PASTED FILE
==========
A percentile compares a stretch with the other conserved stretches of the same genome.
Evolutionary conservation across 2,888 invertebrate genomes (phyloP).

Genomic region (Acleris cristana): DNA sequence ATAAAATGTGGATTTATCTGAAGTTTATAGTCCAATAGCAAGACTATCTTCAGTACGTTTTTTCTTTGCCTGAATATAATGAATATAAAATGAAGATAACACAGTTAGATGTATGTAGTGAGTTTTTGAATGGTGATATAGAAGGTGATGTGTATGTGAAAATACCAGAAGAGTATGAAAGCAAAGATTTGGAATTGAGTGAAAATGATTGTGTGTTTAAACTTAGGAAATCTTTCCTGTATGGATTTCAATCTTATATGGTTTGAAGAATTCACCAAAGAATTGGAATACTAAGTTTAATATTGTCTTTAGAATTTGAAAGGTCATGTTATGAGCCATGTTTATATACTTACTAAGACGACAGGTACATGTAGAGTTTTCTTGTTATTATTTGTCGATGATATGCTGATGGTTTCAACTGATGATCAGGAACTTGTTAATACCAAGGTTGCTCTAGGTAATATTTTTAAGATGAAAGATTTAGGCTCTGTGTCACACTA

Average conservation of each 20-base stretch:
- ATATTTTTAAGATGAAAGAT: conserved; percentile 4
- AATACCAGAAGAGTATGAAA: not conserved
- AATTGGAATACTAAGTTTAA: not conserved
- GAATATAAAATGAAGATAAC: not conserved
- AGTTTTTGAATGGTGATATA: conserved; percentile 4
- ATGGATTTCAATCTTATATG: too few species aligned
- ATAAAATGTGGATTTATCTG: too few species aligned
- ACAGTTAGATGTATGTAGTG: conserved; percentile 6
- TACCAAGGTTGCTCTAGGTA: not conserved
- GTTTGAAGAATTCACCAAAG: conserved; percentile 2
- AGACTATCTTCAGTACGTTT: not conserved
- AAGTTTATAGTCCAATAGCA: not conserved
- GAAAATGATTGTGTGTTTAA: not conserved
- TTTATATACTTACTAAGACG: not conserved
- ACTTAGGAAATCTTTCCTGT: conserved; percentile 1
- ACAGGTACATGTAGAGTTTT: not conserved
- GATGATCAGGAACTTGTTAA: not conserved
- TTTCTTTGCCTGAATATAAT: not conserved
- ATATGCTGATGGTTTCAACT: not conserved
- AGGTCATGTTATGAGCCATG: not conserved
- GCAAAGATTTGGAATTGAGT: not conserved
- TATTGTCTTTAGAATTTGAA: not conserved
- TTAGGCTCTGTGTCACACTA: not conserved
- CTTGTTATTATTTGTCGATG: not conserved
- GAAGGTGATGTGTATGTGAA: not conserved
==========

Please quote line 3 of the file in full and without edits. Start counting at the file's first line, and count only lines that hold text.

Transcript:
Genomic region (Acleris cristana): DNA sequence ATAAAATGTGGATTTATCTGAAGTTTATAGTCCAATAGCAAGACTATCTTCAGTACGTTTTTTCTTTGCCTGAATATAATGAATATAAAATGAAGATAACACAGTTAGATGTATGTAGTGAGTTTTTGAATGGTGATATAGAAGGTGATGTGTATGTGAAAATACCAGAAGAGTATGAAAGCAAAGATTTGGAATTGAGTGAAAATGATTGTGTGTTTAAACTTAGGAAATCTTTCCTGTATGGATTTCAATCTTATATGGTTTGAAGAATTCACCAAAGAATTGGAATACTAAGTTTAATATTGTCTTTAGAATTTGAAAGGTCATGTTATGAGCCATGTTTATATACTTACTAAGACGACAGGTACATGTAGAGTTTTCTTGTTATTATTTGTCGATGATATGCTGATGGTTTCAACTGATGATCAGGAACTTGTTAATACCAAGGTTGCTCTAGGTAATATTTTTAAGATGAAAGATTTAGGCTCTGTGTCACACTA